“The quality of a person’s life is in direct proportion to their commitment to excellence, regardless of their chosen field of endeavor.” — Vince Lombardi
Through more than 37 years of working with individuals, teams and organizations, I have come to the conclusion that the life we live is the life that we have created through the focus, decisions and actions we have chosen.
For example, my dad chose a path of service to this country through his 26 years in the army. He created followership and deep personal connections through his focus on creating excellence in leading others and challenging them to stretch beyond what they thought possible. He made decisions that reinforced his commitment that the people under his command were prepared to defend their country and minimize risk to them.
He acted on those decisions in ways that ensured fidelity with stated intentions. After leaving the military, he developed sales teams and leaders through his unrelenting focus on excellence in execution of plans, service mentality and integrity between stated intent and the decisions and behaviors consistent with that intent.
We create our future self and influence outcomes through our focus, decisions and actions. These behaviors further develop our mental, emotional and spiritual capacity or they diminish them. The more we focus on ensuring that our intent is reflected in our decision-making and actions, the more likely we are to create fidelity between words and deeds. This ensures consistency.
We need to take it one step further by ensuring that our intent is focused on creating true excellence in what we do, whether at work or home. If we take that step to ensure there is integrity between our focus on excellence and our decisions and behaviors, then we will maximize our chances to live an effective and meaningful life.
As the great football coach Lombardi put it, the quality of life is in direct proportion to the commitment to excellence.
Since the theme is excellence, let’s take a moment and define what that means. Excellence is not perfection. Perfection is the impossible task of never making a mistake, doing it absolutely right every time. It is nonhuman and self-defeating to strive for perfection. Excellence is the commitment to doing the very best that can be done, at an agreed upon standard.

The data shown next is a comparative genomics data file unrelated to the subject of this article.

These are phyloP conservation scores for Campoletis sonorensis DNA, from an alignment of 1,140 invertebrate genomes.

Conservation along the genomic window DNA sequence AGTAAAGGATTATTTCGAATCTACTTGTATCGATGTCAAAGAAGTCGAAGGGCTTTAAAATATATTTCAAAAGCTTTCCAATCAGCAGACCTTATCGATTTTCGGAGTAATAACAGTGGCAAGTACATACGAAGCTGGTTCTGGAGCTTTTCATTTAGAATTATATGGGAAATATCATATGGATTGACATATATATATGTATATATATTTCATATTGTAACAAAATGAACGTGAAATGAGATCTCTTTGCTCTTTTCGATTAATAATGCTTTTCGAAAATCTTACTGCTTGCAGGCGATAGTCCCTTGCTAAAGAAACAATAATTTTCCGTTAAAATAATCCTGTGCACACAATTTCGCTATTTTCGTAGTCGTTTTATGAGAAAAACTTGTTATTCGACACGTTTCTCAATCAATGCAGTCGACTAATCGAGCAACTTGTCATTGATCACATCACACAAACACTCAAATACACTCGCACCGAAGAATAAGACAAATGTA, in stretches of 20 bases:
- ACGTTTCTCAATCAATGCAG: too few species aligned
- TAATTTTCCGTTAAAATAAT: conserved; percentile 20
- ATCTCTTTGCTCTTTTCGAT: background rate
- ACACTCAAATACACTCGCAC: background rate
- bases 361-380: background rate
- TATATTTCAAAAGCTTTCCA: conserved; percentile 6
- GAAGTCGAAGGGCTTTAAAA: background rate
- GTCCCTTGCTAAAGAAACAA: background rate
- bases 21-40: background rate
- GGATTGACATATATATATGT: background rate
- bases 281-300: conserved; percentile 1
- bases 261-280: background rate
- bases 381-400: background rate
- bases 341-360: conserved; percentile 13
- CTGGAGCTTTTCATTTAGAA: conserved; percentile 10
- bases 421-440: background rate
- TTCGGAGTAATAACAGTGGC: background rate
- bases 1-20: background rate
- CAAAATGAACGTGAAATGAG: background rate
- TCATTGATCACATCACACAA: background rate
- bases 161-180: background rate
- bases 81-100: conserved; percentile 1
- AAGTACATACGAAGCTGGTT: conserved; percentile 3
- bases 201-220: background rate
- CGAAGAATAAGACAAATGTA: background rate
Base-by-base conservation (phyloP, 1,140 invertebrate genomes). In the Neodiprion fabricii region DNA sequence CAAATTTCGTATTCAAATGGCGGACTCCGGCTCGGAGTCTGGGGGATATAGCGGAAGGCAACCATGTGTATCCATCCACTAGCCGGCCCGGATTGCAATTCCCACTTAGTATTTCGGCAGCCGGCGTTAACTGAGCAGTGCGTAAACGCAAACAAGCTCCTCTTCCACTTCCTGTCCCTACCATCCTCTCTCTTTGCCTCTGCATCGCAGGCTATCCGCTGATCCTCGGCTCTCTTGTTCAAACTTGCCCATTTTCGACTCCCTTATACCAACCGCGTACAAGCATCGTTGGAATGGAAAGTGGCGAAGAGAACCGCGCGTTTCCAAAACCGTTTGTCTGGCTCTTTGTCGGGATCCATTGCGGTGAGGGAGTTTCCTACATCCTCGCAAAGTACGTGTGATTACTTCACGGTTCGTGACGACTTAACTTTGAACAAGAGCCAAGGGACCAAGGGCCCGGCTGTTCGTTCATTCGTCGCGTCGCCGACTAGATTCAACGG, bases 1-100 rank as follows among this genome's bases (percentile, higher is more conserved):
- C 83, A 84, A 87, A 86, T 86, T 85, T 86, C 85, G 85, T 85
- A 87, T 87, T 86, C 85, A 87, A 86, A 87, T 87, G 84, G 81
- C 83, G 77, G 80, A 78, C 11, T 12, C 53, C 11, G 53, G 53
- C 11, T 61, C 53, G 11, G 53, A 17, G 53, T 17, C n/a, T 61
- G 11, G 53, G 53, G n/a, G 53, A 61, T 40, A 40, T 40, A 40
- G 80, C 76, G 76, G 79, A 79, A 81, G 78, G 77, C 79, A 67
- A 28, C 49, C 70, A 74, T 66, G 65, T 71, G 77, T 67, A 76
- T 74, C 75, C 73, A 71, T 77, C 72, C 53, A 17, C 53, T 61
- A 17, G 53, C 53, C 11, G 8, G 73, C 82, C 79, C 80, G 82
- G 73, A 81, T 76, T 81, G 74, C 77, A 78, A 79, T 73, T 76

In quality circles this is the realm of six-sigma, still not perfect but conforming to an agreed upon standard of performance that is achievable. Once the standard is set and the goals agreed upon, all decisions, processes and behaviors have to be guided, coached and reinforced to ensure there is consistent alignment with the stated intent.
A client I worked with wanted to pass the family business on to his son. He had grown it into more than a hundred million dollar enterprise with loyal customers, dedicated employees and a strong reputation based on his commitment to excellence. His son did not share the passion for the business, nor the same commitment to service levels.
Working together it became apparent there was a big disconnect between them threatening the future of the business as well as the relationship between them. By creating a series of open discussions and dialogues between the father and his son, as well as between them and the senior leadership, we created a greater depth of understanding while outlining alternative pathways.
In the end, the son stepped into a co-chairman role with his father and the father moved the Chief Operating Officer (COO) into the CEO role he had played. The COO shared and demonstrated in his decision-making and behaviors a high level of commitment to excellence in terms of running the business and serving its customers.
The son sat on other boards of directors and brought valuable insights and perspectives to the business in dialogue with his father and the CEO and board members. He pursued more of what he was passionate about (philanthropy and the arts) and his father was able to continue to influence and guide the business while enhancing his relationship with his son.